o2 academy, Islington.
Undeniably catchy and easy to listen to... I have a soft spot for AOR and while Serpentine were not the best band I have seen, I found myself tapping along when, much like Houston (co-headliner with Crashdiet that night), a melodic AOR sound was provided. Influences of Journey, Starhsip and Toto immediately seeped through and my attention turned to the way in which it felt like I knew the word to every song, even though I had never listened to Serpentine. A defining point to AOR, and the point that makes it strong. Noted a few months back on Classic Rock's "Track of the Day", Serpentine still appear to be determined to give something back to the melodic-rock scene.
Expecting a Journey-esque band, I was impressed with Houston's performance. Hailing as a Swedish AOR rock "duo", and giving everything you would expect from an AOR band, just with a little extra. The live performance was exceptional compared to the recordings I had listened to prior to the gig. There was far more edge, and the energy was reflected in the crowds acceptance. Having been praised in the second issue of Classic Rock's eminent AOR magazine alongside the likes of Toto and Roxette, Houston are making the music of their dreams. The recognition is gratifying, and prompts the nostaligia of the music.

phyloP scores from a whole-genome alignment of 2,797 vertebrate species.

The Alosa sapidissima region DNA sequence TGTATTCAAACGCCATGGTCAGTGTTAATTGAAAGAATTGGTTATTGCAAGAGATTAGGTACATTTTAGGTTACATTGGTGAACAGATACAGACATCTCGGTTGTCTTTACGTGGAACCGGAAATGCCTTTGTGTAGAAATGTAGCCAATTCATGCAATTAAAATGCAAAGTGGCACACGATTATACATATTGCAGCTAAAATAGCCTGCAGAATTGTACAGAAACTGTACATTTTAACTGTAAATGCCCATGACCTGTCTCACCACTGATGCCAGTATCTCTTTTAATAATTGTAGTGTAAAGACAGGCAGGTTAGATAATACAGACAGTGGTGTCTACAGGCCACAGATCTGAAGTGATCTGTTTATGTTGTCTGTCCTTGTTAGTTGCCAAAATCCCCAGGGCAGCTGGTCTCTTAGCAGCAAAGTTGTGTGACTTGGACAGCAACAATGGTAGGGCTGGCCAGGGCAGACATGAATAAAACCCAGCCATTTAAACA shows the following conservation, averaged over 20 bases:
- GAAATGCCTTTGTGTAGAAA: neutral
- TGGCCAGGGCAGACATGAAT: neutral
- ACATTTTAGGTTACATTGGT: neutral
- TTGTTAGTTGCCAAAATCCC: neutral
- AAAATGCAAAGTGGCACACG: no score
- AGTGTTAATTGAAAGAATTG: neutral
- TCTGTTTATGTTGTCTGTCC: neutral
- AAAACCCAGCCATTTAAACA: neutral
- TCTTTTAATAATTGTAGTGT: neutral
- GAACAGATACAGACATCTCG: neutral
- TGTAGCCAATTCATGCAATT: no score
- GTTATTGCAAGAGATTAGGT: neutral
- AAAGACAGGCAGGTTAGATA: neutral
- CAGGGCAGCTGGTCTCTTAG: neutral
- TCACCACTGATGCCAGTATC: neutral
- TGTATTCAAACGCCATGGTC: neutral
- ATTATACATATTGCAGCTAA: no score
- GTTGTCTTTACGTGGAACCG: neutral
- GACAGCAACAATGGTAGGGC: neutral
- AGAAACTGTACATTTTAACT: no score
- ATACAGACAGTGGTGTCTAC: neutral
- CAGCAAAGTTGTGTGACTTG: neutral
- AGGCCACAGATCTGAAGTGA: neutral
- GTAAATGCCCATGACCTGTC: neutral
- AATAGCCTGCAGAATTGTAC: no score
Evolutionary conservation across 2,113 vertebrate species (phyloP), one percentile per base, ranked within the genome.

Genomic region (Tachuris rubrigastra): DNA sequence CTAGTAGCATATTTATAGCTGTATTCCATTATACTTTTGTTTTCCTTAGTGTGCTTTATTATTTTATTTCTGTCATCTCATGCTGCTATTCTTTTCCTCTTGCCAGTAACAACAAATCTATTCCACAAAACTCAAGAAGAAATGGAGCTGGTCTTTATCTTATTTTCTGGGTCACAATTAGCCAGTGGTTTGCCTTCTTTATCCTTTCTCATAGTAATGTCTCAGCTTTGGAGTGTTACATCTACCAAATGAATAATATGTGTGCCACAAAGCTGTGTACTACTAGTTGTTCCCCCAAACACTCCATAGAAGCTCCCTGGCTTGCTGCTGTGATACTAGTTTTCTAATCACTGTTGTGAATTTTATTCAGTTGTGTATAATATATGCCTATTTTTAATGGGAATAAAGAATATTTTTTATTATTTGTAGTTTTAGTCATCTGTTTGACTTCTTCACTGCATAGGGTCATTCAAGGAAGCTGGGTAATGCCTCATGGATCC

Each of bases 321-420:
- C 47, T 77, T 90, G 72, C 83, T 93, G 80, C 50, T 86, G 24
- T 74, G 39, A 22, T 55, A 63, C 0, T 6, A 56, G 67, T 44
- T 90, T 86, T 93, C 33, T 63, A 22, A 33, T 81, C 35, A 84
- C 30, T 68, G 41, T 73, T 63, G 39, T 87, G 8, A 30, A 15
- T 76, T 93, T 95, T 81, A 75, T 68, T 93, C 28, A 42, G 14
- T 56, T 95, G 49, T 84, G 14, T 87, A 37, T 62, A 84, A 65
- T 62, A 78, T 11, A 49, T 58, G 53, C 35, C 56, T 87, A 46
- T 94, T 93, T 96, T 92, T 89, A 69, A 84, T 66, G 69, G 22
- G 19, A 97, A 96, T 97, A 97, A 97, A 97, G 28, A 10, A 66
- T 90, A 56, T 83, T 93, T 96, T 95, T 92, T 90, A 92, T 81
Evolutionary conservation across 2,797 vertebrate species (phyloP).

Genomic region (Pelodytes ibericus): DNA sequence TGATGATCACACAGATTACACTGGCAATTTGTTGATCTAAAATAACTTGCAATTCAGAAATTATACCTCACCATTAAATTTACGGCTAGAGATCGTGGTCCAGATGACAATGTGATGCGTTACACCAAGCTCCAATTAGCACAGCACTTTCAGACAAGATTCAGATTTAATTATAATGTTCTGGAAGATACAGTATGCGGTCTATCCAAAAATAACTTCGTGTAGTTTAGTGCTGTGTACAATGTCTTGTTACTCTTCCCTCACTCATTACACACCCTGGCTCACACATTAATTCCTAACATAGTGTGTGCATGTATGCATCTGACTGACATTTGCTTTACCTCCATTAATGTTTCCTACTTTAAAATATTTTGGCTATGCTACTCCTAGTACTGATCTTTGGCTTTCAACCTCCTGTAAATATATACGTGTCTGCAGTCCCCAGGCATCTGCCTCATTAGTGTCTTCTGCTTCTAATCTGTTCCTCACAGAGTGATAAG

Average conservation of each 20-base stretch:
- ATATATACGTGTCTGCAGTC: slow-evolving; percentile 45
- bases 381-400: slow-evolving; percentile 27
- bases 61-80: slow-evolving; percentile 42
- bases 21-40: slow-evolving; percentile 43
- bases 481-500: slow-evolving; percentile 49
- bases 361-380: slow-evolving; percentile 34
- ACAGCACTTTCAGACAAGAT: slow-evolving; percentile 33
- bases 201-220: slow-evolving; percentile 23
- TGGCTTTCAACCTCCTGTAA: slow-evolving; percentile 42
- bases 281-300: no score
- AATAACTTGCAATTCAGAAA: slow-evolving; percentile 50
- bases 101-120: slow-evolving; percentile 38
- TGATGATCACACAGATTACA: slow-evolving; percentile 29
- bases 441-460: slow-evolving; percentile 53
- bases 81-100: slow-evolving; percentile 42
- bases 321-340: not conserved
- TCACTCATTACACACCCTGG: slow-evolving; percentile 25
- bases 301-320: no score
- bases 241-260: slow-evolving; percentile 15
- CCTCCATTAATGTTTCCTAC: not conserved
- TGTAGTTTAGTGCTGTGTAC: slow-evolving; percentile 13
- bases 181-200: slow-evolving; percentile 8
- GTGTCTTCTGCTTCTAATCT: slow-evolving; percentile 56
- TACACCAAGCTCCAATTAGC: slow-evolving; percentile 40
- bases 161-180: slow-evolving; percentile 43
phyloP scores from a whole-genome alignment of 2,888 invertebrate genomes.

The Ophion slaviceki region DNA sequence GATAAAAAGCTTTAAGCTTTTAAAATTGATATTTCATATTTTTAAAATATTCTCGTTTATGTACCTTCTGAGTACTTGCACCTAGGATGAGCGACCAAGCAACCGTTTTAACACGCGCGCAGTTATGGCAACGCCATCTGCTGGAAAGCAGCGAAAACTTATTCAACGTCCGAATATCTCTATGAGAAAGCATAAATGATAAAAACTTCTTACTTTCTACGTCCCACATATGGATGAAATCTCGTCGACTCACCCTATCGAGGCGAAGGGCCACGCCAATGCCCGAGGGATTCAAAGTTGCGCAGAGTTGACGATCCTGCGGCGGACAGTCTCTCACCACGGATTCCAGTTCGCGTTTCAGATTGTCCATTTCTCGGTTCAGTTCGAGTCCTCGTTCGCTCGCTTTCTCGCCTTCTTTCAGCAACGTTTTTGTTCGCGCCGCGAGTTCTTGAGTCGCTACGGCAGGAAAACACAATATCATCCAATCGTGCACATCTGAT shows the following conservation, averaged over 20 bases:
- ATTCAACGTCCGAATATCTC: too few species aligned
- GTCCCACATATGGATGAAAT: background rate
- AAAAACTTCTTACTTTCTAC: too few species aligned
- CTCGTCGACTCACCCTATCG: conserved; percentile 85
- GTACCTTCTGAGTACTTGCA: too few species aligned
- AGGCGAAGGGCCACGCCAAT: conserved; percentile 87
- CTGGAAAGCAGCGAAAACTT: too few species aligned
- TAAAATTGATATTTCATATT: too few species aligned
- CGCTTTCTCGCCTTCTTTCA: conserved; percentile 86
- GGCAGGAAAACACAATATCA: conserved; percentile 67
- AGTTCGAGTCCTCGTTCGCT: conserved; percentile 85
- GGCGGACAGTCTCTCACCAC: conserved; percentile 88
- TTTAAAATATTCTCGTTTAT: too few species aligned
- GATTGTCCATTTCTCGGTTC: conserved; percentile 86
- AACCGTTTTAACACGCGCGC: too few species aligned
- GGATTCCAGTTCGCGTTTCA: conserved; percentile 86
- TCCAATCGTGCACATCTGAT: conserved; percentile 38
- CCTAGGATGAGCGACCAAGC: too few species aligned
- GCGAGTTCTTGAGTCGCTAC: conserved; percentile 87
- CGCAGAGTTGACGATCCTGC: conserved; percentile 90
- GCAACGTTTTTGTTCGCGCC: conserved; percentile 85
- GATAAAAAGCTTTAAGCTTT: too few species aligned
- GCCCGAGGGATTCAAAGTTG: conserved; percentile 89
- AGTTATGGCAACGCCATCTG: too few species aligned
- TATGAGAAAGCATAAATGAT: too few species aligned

A driving force to the sleaze rock scene, Crashdiet revive the glam metal of the 80s, but with a raw and punky edge, vowing to "bring back the big shows and big songs of the unpredictable and dangerous rock n roll". The interest in Crashdiet is ever present, and while they are not everyones cup of tea, they ARE unpredictable, and they ARE dangerous. On both occassions I have seen Crashdiet perform, they have worked the crowd into a frenzy and payed homage to not only their inspiration, but previous vocalist Dave Lepard. Marking a bout of respect, they strive to give a performance to remember.